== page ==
Unity or Harmony?

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As we inch closer to a polarized and contentious election, I would like to share an excerpt from my book Crossing the Lines We Draw (Judson Press 2020).  

In a polarized and politicized culture, knowing where to go and how to get there remains a challenge. Where do people of faith want to go? Unity. A place where all people matter. But, what does unity look like? Does unity mean everyone agrees on everything all the time? That sounds boring. Does unity only come with a shared enemy, as in World War II? That sounds violent. E pluribus unum is the unifying motto of the U.S.—out of many, one. The motto is the opposite of violence. People come together. Through their differences, they grow stronger. They learn from one another, not in an idealized utopia, but through growth.

Is achieving unity possible? What about harmony? Harmony is the pleasing combination of different notes, sounding simultaneously. Harmony produces chords and chord progressions that makes music sound good. Harmony requires different notes. In a polarized society, individual people can remain true to their own convictions while coming together. Differences can create something beautiful. Perhaps harmony is a better goal than unity.

Harmony allows people to have a dialogue while disagreeing with one another…

If we want to get to a place where all people matter, or a place where we can have dialogue, then we can explore shared experiences. Our quest is finding common ground with others. The “other” includes people with whom we disagree. This quest is not isolated, but in communion with others and in communion with God. The quest functions in the new cosmos and includes transcendent presence of God. God understands humanity. Humanity never fully understands God because God is beyond human comprehension…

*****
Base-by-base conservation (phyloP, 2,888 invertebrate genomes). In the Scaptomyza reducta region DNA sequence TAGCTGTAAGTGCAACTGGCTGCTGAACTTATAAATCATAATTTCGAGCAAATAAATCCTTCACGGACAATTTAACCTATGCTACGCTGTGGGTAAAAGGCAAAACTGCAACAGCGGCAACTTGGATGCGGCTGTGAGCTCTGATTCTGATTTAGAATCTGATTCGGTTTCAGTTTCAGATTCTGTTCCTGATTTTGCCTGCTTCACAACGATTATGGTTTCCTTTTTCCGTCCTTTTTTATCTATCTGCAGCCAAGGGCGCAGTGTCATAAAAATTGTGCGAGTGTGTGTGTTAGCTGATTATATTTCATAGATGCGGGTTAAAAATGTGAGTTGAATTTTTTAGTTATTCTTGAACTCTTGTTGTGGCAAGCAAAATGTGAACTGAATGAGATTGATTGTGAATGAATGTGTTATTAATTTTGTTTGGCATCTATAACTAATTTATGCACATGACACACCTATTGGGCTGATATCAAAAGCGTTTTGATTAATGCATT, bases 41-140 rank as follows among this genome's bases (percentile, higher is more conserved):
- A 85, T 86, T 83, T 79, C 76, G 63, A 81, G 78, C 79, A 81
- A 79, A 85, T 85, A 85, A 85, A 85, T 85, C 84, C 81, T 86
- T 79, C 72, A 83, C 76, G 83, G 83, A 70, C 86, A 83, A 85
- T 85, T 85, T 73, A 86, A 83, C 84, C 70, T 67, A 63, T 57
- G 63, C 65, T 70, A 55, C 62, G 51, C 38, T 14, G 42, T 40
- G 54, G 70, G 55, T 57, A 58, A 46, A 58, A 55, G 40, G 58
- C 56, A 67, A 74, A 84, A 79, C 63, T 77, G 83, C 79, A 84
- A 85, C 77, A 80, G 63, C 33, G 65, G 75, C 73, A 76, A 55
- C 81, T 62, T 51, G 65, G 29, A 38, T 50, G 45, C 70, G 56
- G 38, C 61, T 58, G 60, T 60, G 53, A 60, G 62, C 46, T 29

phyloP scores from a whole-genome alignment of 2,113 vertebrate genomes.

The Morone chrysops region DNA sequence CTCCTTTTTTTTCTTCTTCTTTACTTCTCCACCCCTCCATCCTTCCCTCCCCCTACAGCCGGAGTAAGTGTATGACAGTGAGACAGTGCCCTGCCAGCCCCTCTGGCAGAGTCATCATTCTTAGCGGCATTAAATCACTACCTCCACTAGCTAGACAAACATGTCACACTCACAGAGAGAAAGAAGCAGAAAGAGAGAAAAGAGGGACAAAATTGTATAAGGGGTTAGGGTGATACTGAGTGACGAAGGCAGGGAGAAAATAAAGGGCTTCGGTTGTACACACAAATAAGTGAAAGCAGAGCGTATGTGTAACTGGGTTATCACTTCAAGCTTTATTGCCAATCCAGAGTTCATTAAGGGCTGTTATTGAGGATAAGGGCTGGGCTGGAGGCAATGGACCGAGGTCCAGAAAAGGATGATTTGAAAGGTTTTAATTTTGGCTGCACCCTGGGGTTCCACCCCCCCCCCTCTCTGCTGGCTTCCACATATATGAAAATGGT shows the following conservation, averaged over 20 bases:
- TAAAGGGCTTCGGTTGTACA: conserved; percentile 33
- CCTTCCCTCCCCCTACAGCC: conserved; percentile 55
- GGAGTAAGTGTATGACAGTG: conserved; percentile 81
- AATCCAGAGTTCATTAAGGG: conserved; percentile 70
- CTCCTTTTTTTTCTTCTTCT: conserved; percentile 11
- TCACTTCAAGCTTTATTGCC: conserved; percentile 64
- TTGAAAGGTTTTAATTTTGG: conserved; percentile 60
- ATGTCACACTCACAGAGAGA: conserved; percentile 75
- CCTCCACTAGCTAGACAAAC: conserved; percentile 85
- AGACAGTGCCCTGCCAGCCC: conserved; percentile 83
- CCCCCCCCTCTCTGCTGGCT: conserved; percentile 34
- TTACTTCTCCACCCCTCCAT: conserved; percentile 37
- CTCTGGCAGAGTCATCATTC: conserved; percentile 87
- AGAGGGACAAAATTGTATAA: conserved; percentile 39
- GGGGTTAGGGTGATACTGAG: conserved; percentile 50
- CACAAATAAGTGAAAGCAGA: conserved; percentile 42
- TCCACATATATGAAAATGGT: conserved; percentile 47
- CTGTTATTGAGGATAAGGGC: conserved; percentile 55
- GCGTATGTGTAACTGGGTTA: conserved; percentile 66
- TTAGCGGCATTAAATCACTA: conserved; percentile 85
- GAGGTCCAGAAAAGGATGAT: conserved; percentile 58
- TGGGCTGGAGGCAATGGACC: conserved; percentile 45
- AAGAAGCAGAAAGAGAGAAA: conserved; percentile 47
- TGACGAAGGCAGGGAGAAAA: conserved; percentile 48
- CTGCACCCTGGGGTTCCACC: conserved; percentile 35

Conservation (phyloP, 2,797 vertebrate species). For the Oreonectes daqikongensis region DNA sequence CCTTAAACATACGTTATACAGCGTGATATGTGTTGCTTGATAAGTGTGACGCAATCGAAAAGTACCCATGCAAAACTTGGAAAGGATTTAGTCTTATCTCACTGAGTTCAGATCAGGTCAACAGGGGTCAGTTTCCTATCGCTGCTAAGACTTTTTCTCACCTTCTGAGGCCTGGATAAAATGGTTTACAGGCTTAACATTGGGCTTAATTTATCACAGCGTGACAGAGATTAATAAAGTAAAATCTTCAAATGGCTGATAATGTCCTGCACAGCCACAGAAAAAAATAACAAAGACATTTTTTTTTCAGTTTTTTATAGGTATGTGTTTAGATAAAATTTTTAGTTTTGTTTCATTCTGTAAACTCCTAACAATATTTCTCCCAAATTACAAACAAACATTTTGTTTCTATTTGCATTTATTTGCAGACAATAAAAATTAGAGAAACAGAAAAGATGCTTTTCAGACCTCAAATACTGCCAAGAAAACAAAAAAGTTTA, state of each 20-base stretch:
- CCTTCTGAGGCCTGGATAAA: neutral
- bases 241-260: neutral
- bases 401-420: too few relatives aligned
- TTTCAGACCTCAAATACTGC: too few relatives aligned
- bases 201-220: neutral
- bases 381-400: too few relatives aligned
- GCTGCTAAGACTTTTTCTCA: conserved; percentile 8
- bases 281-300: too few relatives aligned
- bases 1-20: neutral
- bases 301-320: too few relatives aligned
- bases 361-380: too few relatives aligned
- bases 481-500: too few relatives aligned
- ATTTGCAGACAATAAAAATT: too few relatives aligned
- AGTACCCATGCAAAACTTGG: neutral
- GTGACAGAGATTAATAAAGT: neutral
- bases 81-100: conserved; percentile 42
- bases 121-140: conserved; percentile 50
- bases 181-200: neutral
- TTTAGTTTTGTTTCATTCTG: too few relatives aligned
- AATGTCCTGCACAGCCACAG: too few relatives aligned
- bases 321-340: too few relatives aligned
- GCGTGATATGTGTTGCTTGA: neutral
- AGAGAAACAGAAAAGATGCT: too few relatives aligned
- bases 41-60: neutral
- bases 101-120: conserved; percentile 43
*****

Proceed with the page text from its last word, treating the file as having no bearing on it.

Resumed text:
Instead of limiting overcoming polarization to Democrats getting along with Republicans, we realize that nature and the cosmos surround everything. Overcoming political differences is meaningless if we destroy the planet. Harmony means working with nature, not subduing it…

Faith involves risk and risk-in-Christ. The quest is harmony. Harmony is not unity, because each person retains her or his individuality. Together, people can be greater than the sum of their individual parts. To achieve harmony in Christ, people reconcile with God. And, each faith step involves risk. Addressing divisions is a risk. Confronting evil is a risk. Speaking truth to power is a risk. These risks are worthy steps in faith toward the quest.

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